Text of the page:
Mountain View's popular Italian restaurant Frankie, Johnnie and Luigi Too will be taking a hiatus from serving up pizzas and pastas next year, shutting down to rebuild the restaurant with a greater focus on takeout and delivery.
The original restaurant building, an iconic fixture along El Camino Real since the 1950s, will be scrapped and replaced by a three-story, mixed-use building. Above the revamped restaurant will be two stories of senior memory care homes aimed at supporting seniors with Alzheimer's and other forms of dementia.
The D'Ambrosio family, which owns the restaurant and adjacent properties, has been mulling what to do with the site for years as neighboring stretches of El Camino have evolved into dense housing. John D'Ambrosio, one of the sons running the family business, said they wanted to do something different with the property and thought about doing apartments, but ultimately rejected the idea in favor of something that can serve the community.
"My brother and I have been taking over the family business with some input from my dad and we just thought well, what else can we do?" D'Ambrosio said. "We considered apartments, we considered condos, and one day we just came up with the idea of some kind of mental health facility."
City officials approved the plans in August this year, and construction is slated to begin sometime in the first quarter of 2021. The restaurant is tentatively planned to reopen in early 2023.
Having the restaurant shuttered might actually be a good thing financially, D'Ambrosio said. Frankie, Johnnie and Luigi Too had not been performing as well as he had hoped prior to the coronavirus pandemic, and the public health restrictions on indoor dining only made things worse. Now seems like the ideal time to hit pause and reimagine the future of the business, he said.
One thing that's clear is that the community, while it still likes the food, has shifted away from eating at the restaurant in favor of delivery meals, D'Ambrosio said. The new iteration of the restaurant will still have tables, but it will focus less on in-house dining and play to their strengths primarily as a delivery business.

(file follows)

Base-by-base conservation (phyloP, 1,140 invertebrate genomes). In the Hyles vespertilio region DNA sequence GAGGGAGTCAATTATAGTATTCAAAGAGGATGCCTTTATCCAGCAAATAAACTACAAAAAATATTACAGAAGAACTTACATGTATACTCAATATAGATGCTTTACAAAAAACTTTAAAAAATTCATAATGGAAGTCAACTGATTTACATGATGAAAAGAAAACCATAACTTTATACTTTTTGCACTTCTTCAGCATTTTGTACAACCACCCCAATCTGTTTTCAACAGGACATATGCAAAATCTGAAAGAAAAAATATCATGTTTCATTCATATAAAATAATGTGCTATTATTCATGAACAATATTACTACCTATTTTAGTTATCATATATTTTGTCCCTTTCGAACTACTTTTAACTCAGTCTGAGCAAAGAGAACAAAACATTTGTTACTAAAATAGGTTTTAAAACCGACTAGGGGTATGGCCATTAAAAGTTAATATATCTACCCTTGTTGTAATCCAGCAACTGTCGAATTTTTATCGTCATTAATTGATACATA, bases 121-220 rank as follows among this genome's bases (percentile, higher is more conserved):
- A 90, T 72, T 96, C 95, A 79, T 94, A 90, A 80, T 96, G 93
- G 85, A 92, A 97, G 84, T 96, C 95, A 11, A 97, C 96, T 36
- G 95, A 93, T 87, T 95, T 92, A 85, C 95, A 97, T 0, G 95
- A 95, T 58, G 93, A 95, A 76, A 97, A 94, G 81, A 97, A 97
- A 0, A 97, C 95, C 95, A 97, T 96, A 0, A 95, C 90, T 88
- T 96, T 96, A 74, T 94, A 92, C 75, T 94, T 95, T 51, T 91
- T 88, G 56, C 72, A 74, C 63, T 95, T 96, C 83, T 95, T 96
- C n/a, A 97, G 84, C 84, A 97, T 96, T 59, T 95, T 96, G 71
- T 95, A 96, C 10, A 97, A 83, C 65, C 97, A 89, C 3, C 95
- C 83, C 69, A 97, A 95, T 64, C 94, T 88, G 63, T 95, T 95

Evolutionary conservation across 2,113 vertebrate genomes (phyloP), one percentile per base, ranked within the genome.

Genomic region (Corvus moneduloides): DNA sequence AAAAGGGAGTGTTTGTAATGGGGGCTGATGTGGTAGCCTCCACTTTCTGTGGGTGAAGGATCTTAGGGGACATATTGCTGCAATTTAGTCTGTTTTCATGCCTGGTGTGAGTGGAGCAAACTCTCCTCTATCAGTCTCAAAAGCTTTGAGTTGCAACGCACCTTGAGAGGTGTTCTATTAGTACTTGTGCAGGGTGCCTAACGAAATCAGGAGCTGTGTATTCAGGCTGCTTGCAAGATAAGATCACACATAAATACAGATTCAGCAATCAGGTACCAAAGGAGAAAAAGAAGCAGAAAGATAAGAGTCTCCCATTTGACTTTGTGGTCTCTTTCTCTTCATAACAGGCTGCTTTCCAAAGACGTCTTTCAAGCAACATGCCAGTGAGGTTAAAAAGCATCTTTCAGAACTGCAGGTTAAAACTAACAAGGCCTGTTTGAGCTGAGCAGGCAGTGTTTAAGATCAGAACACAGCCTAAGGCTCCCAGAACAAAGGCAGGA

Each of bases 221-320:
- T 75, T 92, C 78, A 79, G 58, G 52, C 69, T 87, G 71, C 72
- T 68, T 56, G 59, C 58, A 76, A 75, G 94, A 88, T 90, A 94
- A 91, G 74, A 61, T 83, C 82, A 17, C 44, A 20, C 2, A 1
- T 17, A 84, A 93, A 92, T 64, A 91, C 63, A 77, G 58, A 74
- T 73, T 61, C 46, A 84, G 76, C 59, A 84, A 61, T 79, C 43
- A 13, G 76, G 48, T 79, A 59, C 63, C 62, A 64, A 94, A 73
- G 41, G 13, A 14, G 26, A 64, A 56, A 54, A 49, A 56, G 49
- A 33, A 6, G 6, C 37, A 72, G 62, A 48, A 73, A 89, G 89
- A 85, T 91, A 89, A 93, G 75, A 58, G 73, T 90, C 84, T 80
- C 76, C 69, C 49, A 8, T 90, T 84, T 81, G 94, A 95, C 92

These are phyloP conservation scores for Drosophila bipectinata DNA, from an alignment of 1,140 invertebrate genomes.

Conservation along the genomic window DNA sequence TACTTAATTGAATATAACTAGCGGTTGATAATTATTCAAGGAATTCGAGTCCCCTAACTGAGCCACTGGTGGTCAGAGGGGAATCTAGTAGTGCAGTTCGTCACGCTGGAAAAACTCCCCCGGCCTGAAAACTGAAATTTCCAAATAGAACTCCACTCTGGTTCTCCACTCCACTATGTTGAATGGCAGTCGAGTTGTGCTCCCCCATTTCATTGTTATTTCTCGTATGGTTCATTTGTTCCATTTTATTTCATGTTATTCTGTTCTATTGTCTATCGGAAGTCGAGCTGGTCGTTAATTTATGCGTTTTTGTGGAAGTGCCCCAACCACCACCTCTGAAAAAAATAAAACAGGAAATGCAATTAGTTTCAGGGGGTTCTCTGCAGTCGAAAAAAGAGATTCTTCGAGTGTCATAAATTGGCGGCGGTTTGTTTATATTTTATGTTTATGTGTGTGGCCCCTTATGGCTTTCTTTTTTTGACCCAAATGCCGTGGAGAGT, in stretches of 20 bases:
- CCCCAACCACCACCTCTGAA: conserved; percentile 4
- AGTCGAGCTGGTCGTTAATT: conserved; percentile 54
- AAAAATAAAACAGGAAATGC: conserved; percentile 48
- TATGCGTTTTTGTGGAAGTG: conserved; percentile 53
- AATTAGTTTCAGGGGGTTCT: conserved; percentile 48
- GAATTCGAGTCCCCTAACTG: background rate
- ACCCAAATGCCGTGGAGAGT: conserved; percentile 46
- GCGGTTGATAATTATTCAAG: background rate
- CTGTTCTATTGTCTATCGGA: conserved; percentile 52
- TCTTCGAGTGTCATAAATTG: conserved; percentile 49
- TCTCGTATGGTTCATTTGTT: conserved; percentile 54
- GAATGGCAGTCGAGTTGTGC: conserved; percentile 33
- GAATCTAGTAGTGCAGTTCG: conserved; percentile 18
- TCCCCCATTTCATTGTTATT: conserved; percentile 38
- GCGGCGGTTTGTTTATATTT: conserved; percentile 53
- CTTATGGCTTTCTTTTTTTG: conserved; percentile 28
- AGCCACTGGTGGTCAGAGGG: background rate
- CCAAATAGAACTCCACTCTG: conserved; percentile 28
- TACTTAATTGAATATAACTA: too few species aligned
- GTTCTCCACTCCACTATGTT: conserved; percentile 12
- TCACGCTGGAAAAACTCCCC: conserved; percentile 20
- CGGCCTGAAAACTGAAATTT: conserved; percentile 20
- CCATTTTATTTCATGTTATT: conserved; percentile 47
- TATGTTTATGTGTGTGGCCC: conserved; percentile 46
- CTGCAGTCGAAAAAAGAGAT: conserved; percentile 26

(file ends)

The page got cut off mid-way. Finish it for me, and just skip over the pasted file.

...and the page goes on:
"We're going to make it into more of a delivery or 'to-go' friendly atmosphere instead of a full-service restaurant," he said. "We don't want to get rid of in-house seating, but it may go in that direction."
Running the upstairs memory care homes will be Calson Management, which operates seven senior living facilities across the Bay Area. Each floor will have its own communal spaces, dining room and activity room, and will evenly split the 60 live-in residents into two separate communities. The restaurant will also double as the food kitchen for the residents, leveraging the downstairs talent to cook up meals for seniors living in the same building.
Jason Reyes, a principal at Calson Management, said he met the D'Ambrosio family through a mutual acquaintance and invited them to tour one of his senior care homes in Vacaville. He said they were inspired to build something similar in Mountain View, and seemed more interested in creating a community resource than cashing out on the property.
"I think with their zoning and their location, they have the opportunity to do large, high-end multifamily housing on the site, and that would driven more income over time," he said. "But they wanted to keep the restaurant and give back to the community."
The vast majority of those living in the future memory care home are expected to be residents in Mountain View and neighboring cities. Reyes said the general rule of thumb is that 90% of residents will be within a 3-mile radius of their original home, and 95% will come from within 5 miles. Most elderly seniors do not want to move away from their friends, family, church and their doctors, he said, making it important to have a residential care facility nestled in the community.
The average age of those served in memory care is 82, and the majority are women.
Between the aging baby boomer population and extended life expectancy in the U.S., the country's population of people ages 85 and over is expected to balloon from 6.4 million in 2016 to 14.6 million in 2040. Reyes said Mountain View and the larger Bay Area has a limited availability of senior housing already, and it's going to take more care facilities to keep up with the demand.
"This is going to have severe impacts in the future if we're not able to keep up with that demand," Reyes said. "Unfortunately in the Bay Area land is scarce and development is timely and expensive."
The more recent projects that Reyes has spearheaded, including a six-story senior care facility in San Jose, have been mixed use rather than standalone residential care homes. In the case of Frankie, Johnnie and Luigi Too, Reyes said the future residents are clearly going to have an edge on the others when it comes to good Italian food.